A lot of newer homes feature columns but they come as plain white plaster eyesores and not the elaborate marble column they’re designed to represent. If you’re looking to have that marble look then you can either hire a professional or paint the column yourself. And if you decide to do it yourself, be prepared its an incredibly long but very rewarding process.
The art of faux finishing to create the look of stone has been around since Pompeii and it has grown into an exact science where masters will exactly replicate the look of marble, so much so that it’s almost impossible to tell the difference. Most decorative painters are just happy to create a look that suggests a marble surface. This is the look you will be attempting with these instructions.
The first step requires a bit of a field trip. Take the time to really examine marble and decide what aspects of it you like, what types of marble are you drawn to, study the depth and intricate nature of the stone. The best faux creations come from people who have a good understanding of the original.
A little background on marble may help your process. It’s a metamorphic rock made from limestone over thousands of years. There are two main families of marble, breccia and veined. Breccia is many small stones that have broken up and then been drawn together with sediment cementing them. Veined is one piece of stone with cracks that are filled with sediment and other loose particles. This bit of knowledge may be a good thing to keep in mind as you approach your project.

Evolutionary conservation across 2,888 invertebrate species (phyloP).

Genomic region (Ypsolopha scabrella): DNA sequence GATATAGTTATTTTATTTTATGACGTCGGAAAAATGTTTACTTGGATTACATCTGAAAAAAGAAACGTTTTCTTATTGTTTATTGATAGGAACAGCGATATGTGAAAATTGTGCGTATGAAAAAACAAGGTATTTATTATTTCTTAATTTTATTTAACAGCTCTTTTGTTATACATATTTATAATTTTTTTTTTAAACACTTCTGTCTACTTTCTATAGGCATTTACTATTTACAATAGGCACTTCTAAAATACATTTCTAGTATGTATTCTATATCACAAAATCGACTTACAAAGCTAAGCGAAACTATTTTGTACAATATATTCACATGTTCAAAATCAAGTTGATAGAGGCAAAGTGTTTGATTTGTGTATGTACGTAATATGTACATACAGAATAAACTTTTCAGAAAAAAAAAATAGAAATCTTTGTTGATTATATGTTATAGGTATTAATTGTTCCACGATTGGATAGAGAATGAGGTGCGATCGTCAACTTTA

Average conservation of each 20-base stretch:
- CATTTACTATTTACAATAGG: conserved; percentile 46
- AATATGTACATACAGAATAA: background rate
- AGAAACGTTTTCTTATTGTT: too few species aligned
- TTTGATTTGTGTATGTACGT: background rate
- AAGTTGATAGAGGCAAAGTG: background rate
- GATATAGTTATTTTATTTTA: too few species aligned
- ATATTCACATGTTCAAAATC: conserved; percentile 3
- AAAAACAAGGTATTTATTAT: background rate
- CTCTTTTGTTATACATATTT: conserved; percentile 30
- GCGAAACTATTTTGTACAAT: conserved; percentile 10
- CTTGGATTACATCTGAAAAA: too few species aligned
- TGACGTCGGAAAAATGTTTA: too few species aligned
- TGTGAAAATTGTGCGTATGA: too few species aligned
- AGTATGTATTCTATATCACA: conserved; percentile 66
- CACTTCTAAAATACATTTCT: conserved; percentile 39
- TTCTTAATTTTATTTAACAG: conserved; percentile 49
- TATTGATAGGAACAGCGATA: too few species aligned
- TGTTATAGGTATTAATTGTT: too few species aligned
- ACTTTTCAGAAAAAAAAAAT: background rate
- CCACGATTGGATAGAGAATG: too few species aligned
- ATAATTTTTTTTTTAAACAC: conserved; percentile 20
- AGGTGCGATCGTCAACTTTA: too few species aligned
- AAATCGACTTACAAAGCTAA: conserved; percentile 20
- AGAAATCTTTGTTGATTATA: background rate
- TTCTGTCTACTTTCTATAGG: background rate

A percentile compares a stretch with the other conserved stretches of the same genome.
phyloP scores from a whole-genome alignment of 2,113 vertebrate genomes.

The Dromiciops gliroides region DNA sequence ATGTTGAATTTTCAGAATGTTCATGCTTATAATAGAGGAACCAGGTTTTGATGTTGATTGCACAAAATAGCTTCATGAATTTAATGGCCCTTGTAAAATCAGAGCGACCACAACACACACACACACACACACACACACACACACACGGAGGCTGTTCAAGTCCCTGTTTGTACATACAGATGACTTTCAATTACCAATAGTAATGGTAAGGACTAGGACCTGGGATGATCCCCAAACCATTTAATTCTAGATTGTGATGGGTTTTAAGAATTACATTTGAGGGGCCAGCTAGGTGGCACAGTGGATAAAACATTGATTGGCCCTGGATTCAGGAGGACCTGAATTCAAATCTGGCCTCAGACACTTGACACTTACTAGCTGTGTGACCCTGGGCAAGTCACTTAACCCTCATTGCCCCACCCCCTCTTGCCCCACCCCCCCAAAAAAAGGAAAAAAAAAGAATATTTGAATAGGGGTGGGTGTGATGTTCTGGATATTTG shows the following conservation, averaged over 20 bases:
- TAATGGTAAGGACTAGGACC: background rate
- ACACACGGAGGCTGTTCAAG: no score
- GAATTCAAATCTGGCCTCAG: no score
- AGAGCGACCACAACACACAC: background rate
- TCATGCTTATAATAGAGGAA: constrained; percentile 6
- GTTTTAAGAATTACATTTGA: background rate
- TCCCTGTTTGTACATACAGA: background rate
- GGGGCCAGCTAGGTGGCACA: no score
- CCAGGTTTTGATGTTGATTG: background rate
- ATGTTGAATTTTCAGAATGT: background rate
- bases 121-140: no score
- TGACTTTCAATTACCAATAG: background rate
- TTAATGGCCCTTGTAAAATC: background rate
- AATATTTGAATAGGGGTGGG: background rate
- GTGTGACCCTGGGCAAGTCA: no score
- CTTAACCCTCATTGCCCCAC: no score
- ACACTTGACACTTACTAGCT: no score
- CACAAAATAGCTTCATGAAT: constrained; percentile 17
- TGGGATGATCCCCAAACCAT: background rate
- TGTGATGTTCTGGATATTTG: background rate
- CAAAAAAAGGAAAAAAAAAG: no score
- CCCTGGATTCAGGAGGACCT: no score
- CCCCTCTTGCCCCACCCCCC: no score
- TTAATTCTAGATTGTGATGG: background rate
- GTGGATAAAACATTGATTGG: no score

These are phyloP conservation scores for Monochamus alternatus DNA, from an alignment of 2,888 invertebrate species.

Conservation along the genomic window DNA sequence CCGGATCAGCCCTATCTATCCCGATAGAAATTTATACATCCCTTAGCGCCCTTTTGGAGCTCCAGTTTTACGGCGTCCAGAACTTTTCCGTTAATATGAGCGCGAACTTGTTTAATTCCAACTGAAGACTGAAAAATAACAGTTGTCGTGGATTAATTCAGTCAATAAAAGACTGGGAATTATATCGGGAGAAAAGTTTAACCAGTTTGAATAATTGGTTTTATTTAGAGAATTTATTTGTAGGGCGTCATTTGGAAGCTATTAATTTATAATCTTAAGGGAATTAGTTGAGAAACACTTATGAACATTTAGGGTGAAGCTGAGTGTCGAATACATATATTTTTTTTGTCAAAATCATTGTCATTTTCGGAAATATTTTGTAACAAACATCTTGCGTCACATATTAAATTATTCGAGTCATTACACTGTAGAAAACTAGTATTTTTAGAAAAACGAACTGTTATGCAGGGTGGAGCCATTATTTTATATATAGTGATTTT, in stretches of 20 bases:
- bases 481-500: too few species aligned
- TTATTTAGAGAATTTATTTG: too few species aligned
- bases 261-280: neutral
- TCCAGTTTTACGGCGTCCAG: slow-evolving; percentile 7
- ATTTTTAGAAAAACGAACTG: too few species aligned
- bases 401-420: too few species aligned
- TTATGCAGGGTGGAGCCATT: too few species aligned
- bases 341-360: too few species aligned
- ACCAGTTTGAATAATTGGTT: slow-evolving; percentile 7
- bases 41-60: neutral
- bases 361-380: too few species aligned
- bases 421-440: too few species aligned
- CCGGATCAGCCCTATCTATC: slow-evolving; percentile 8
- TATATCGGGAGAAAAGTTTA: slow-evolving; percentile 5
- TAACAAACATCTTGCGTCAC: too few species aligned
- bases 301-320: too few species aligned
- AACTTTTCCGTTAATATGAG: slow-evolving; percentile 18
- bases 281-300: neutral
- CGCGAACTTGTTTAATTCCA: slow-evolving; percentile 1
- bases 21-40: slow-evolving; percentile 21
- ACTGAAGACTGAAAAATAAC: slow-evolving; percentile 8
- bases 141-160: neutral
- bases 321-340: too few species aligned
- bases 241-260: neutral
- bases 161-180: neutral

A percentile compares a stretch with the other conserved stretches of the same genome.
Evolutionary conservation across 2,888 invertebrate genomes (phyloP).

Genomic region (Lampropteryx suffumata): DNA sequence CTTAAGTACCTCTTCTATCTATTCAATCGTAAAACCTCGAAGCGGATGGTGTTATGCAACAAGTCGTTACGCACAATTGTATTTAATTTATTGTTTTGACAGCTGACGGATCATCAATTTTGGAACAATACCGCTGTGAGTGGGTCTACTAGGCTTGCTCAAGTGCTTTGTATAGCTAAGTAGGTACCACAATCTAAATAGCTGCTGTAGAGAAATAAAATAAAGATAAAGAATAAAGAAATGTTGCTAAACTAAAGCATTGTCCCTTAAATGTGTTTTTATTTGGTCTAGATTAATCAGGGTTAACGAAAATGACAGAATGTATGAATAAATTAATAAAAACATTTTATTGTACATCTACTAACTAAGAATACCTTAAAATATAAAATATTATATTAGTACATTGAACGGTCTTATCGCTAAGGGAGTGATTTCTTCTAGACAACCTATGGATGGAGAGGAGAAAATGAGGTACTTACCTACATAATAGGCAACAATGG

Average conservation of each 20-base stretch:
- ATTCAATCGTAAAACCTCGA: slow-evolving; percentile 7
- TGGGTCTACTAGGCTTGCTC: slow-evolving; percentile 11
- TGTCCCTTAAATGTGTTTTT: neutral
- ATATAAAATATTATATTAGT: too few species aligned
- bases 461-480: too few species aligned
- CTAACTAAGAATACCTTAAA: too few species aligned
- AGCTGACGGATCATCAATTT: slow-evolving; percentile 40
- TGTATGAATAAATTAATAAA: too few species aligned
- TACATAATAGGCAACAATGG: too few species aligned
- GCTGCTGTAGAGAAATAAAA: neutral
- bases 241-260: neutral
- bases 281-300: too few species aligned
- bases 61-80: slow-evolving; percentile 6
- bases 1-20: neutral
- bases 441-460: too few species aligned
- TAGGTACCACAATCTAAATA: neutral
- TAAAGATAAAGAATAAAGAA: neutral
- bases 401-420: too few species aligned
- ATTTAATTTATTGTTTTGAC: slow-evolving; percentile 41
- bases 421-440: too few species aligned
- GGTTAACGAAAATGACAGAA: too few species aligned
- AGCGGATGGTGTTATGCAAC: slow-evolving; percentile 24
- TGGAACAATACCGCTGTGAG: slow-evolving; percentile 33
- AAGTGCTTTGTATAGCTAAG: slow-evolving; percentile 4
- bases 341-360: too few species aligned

Once you’ve decided what you want your columns to look like and how to go about it you will need to prepare the column for painting. This can actually be the most frustrating part because plaster does not hold paint well. Tape off the parts you do not want to paint and apply a good primer to the entire surface. A foam brush is really useful here because you do not want to leave any imperfections on the surface and brush strokes will look really incongruous on the finished marble.
Once you’ve finished the priming take off the tape. This is key! Many people like to leave tape on for days when they’re doing a painting project and if you’ve ever done this you probably know that a razor is necessary for clean tape removal and even then you may end up pulling a bit of the new paint off the wall. With plaster columns you will not only pull a little paint off but you may pull large sections of it away leaving you with a bigger mess and a very uneven surface. So remember that professional always pull the tape off immediately.
Your next step is painting the columns. Selecting a darker color for the base (both top and bottom) is a good idea whether you’re going to marbleize it or not. A lighter color usually works best for the column itself. Apply the basecoat and make sure you give it ample curing time before beginning the next step. This means (remove the tape) and let the paint sit for a couple of days.